Your typical minor league baseball game lacks the kind of atmosphere you’d normally be treated to if you attended one featuring MLB players who get paid enough to live a lifestyle that is the polar opposite of the generally miserable existence most guys in the farm system have to deal with, but if you want to watch the pros do their thing in person, you’re also going to have to deal with the often absurd price tag that helps make those aforementioned lifestyles possible.
The last time I attended a baseball game in person was at Yankee Stadium on a Sunday afternoon in September, where I may have spent more time checking the status of my fantasy football team than I did watching the contest itself. The only reason I went in the first place was that the tab was picked up by a large financial institution that was under the impression I was a client of my college buddy who invited me, and I would’ve taken him up on the opportunity to drink beers for free and hang for a few hours even if the tickets had been for Disney on Ice Presents: Frozen instead.
As a result, if I ever pay to go to a baseball game again, it’ll likely be in a once-prominent industrial city whose best days are behind it at a stadium that fits 12,000 people where 40% of the seats are filled as opposed to the usual 20% because a Double-AA affiliate managed to dream up a particularly whacky promotion I couldn’t resist.
I’ve always argued the sports marketing majors employed by minor league teams are a much more valuable asset to them than the guys that actually play for them, as even the players are more than aware that they’re not even the main attraction on the field if they find themselves on a club that employs a bat-retrieving dog. After all, it’s not a secret that most semi-professional organizations don’t exactly print money, so they’re always on the hunt for new ways to boost revenue.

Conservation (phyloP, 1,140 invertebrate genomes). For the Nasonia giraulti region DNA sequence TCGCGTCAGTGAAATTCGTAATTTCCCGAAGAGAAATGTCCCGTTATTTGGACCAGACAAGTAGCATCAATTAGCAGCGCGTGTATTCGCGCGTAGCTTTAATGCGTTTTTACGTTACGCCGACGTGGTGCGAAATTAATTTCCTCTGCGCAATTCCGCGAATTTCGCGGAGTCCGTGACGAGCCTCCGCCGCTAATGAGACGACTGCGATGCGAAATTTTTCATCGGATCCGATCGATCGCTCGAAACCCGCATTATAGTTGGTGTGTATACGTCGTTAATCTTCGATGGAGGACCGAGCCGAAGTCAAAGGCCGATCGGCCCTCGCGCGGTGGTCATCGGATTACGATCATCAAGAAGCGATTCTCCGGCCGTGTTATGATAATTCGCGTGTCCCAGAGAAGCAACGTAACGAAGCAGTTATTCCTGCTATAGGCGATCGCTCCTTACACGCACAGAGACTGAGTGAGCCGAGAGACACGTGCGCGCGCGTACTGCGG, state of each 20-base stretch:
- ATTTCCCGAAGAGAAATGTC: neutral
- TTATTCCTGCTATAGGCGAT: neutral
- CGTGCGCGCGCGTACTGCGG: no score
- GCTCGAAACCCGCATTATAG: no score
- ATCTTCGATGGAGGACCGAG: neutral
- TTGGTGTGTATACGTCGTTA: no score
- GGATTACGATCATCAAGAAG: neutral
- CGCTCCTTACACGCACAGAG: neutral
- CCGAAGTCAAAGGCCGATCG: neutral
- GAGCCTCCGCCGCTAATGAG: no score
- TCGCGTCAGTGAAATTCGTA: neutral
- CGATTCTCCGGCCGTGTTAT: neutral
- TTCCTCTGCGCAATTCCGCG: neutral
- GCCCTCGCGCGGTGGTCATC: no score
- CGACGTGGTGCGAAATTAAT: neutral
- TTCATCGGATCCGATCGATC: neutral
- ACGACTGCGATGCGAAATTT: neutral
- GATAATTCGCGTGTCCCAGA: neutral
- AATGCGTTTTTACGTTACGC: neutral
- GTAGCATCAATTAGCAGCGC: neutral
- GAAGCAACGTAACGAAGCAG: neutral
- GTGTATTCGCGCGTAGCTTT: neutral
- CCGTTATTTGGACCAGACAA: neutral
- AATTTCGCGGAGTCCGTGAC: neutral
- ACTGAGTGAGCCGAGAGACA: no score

This is especially true during a time when there’s no baseball to be found thanks to the current state of reality, and according to Food and Wine, some clubs are taking inspiration from the restaurants, bars, and breweries that have begun to offer curbside pickup to stay afloat by giving fans a chance to get some semblance of the ballpark experience at home with the help of some classic concession stand foods to go.
Starting this week, fans of the Richmond Flying Squirrels will be able to pick up some standard ballgame fare on Fridays while the Fort Wayne Tin Caps are offering $185 meal kits they say can feed an average family looking to subside on greasy food for a week.
Sure, these foods might not taste as good as they would if you were watching a mascot devour an umpire or trying to keep up with the shell game made with technology straight out of 2004 while you’re chowing down but I’ll take what I can to get a taste of the good old days in times like these.